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Yukon Two-Burner Stove


Explorer Two-Burner Stove


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  • BTU: What Does It Mean & How Many Do You Need?

    What in the World is a BTU?


    If you’ve checked out any of our stoves, you’ve probably seen a BTU figure associated with each one. And if you’re here at this article, you probably looked at it and had no clue what it meant. Let us explain it to you.   BTU stands for British Thermal Unit. It is used in North America (not in Europe, despite the name) as a way to measure energy output. A single BTU is equal to the energy released by burning one match. To put things in perspective, your household stove burners are probably around 10,000 BTUs—that’s like burning 10,000 matches at once.  

    How Many BTUs Do I Need?


    For basic outdoor cooking and groups of only a few people, you’ll need a stove that has an output of at least 10,000 BTU per hour. Matching your kitchen stove in power, you’ll be able to cook pretty much anything you’d whip up indoors. This is the minimum amount of heat you should have with your camp stove.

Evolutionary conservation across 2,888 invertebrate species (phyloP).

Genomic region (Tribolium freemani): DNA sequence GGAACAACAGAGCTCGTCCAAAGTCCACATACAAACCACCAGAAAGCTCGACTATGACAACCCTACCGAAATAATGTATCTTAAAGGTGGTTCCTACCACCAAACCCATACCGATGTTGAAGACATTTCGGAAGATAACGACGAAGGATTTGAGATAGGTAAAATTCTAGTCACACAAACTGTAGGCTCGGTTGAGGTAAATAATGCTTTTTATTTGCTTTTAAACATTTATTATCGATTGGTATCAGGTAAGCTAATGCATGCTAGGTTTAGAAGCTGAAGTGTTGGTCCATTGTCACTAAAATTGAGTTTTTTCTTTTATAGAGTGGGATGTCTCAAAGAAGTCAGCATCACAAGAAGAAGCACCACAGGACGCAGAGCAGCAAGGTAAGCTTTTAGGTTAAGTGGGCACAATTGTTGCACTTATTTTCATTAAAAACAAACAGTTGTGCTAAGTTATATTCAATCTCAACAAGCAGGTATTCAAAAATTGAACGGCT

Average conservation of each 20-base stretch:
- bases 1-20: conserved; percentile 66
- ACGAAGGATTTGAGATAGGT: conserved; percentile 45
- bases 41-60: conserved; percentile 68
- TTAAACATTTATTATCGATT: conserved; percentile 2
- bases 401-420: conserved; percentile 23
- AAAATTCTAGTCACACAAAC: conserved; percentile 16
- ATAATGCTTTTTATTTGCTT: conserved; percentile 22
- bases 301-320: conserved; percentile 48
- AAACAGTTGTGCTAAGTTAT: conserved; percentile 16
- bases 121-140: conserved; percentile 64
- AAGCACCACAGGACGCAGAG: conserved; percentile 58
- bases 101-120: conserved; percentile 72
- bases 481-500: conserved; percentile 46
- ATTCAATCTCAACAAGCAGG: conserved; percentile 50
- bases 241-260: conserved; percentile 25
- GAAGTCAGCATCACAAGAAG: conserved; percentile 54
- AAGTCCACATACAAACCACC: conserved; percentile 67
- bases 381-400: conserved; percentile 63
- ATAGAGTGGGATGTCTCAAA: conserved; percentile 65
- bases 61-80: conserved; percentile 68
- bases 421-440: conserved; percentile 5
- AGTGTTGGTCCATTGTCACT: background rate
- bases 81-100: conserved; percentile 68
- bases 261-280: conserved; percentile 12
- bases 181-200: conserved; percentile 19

But why settle for the minimum? Most of our stoves feature burners with an output of 30,000 BTU/hr each. That’s 3 times more than your kitchen burners. Our double burner and triple burner stoves with this kind of cooking power are perfect for families and larger groups because you have the heat and surface area you need to cook a ton of food. Pro tip: these burners are also great for home canning.


    We also carry a couple of high-output stoves with burners that can pump out 60,000 BTU/hr. That’s a ton of power. In fact, that’s more than you would ever need for basic outdoor cooking. These stoves are best for specialty situations like home brewing, high capacity boiling, and extreme cold temperatures. You should only use heavy duty pots with a 60,000 BTU burner rather than accessories like our grill boxes, griddles, or pizza ovens. The high heat output can warp and burn out some of these more lightweight materials.